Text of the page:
Investment is another key item on the agenda. At present rules on cross-border investment can be pretty ad hoc; a firm interested in buying shares in a business in another country often needs to be careful not to buy too much or not to invest in politically sensitive industries, lest the investment invite political scrutiny. TPP is working to reduce the scope for ad-hockery in interference in investment, which I think we would generally consider to be a good thing. TTIP is as well (that’s what the “I” is all about).
There is more here, useful throughout. I would add that this is also a foreign policy initiative and it will, if successful, allow various smaller countries in the region to resist pressures from various larger countries in same said region.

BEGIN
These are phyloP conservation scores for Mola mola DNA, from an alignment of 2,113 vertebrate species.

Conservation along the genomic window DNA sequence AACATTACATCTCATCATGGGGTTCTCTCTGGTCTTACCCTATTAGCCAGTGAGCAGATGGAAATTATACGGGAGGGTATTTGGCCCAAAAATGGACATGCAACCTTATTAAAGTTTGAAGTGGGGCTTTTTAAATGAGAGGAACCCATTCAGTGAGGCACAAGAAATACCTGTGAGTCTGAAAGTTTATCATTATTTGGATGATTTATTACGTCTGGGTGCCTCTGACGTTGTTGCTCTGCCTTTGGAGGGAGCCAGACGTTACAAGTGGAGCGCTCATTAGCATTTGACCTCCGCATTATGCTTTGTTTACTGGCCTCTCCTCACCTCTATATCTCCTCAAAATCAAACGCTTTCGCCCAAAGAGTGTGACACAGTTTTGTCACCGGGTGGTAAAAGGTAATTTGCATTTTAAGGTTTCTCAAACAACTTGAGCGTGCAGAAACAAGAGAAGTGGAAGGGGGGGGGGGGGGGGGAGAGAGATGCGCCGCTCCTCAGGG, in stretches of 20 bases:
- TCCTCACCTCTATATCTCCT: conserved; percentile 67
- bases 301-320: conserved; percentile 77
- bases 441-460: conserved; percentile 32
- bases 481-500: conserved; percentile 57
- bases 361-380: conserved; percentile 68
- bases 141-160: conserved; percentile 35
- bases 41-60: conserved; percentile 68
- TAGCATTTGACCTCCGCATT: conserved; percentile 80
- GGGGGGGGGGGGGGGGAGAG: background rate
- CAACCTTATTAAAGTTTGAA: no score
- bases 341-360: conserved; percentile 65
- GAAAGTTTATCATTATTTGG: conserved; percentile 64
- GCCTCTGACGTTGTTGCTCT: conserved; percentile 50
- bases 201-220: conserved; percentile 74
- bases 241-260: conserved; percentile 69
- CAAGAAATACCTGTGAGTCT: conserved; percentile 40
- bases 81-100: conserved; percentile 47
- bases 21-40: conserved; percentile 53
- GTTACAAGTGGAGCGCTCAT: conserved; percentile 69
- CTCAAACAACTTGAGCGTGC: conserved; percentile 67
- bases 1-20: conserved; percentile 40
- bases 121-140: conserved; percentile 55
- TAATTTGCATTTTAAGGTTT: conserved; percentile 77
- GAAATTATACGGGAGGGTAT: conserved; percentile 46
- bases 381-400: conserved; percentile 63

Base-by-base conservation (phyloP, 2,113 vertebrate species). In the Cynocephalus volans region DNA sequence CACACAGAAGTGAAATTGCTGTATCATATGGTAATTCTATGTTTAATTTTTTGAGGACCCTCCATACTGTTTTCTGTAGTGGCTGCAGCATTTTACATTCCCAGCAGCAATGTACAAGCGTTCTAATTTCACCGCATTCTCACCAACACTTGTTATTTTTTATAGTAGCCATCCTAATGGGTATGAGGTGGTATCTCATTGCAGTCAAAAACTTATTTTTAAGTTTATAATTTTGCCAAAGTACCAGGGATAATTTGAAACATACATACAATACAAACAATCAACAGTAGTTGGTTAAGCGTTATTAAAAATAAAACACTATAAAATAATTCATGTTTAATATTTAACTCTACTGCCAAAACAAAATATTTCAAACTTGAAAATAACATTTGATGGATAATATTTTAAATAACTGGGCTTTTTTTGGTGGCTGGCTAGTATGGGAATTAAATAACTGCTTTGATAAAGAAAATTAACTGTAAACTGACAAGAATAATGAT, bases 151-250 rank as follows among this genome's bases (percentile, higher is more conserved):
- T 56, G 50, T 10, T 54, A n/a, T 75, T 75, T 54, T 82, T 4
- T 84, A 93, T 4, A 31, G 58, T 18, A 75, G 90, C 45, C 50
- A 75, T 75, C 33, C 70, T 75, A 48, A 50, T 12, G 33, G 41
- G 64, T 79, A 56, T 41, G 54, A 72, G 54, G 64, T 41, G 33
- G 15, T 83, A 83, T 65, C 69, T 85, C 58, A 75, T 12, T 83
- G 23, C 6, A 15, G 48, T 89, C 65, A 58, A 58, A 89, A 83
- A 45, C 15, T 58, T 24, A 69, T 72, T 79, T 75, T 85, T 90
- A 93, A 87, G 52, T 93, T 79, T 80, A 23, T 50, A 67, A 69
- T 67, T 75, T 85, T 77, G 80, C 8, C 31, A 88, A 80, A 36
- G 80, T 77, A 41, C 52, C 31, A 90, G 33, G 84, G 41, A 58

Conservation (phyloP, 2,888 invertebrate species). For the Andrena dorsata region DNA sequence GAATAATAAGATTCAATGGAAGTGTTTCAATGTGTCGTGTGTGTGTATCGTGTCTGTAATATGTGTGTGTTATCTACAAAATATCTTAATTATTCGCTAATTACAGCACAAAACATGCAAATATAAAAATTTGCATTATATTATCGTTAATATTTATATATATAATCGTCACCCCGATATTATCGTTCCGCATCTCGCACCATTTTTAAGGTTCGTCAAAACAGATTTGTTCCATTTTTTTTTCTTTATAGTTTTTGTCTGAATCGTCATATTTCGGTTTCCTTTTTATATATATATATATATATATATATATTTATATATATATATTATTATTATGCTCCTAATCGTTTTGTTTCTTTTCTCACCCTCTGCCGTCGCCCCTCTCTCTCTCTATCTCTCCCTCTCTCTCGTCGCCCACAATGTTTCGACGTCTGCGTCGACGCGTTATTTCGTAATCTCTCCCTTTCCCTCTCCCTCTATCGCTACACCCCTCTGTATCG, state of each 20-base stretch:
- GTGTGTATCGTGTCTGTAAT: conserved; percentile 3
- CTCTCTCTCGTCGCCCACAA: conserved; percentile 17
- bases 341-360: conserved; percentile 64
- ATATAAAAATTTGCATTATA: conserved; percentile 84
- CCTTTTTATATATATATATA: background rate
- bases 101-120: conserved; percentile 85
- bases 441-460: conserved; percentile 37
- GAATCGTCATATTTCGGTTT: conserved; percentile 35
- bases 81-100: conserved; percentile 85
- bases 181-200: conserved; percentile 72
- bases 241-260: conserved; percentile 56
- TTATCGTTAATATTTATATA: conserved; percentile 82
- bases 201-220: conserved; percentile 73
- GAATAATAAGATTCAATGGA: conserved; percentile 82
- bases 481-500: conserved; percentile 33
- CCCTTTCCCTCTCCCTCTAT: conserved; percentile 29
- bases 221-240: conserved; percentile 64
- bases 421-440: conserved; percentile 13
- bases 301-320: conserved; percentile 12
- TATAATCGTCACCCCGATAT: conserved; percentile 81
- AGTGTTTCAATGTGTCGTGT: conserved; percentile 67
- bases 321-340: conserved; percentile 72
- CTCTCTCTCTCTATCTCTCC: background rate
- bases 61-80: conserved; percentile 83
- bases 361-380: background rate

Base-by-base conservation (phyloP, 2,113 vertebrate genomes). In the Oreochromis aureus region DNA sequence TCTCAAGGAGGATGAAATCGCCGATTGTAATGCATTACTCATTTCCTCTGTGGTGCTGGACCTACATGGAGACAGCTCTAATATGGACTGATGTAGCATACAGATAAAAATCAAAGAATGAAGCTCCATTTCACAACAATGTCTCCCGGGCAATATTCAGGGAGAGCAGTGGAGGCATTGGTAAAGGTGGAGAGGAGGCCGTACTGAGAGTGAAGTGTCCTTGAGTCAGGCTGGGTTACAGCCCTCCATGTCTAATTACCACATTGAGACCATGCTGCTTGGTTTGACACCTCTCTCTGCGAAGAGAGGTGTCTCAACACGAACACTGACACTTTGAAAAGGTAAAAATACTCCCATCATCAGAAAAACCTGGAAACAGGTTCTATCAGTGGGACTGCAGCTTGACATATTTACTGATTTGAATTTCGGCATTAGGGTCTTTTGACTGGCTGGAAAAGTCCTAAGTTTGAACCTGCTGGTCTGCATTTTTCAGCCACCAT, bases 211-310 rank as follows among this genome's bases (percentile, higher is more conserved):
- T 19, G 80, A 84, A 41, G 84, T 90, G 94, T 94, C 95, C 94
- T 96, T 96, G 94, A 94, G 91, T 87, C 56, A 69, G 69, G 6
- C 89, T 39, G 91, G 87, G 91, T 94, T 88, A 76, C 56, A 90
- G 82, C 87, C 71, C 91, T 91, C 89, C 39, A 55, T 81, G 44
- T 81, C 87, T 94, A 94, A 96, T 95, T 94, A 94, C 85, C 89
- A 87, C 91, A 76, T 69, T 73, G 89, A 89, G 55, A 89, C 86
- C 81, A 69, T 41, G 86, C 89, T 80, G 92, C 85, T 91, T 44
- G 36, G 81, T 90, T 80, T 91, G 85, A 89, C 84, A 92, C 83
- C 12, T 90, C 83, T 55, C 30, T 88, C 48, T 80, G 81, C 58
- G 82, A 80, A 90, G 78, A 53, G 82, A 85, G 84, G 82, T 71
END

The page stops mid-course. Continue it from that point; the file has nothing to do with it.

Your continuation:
A good system of property rights establishes clear borders. Clear borders reduce disputes, encourage investment and promote efficient trade. Software patents, however, often fail to define clear borders. I am one of the amici in a amici curiae brief to the Supreme Court (regarding Alice Corp. v. CLS Bank) on software patents that makes this point:
Such abstract claims as “displaying data in
frames,” “recommending media based on past choices,” “reproducing information in material objects at a
point of sale,” or, as in the present case, using “a third
party . . . to eliminate ‘counterparty’ or ‘settlement’
risk,” simply cannot be reliably construed to define a
reasonable area of covered technology. See Wang, 197
F.3d at 1379; Interactive Gift, 256 F.3d at 1323; Pinpoint, 369 F. Supp. 2d at 995; cf. CLS Bank Int’l v.
Alice Corp. Pty. Ltd., 717 F.3d 1269, 1274 (Fed. Cir.
A general counsel at a technology startup
would be hard-pressed to describe any concrete
bounds or permissible follow-on innovations to her
fellow engineers in the face of such claims. Any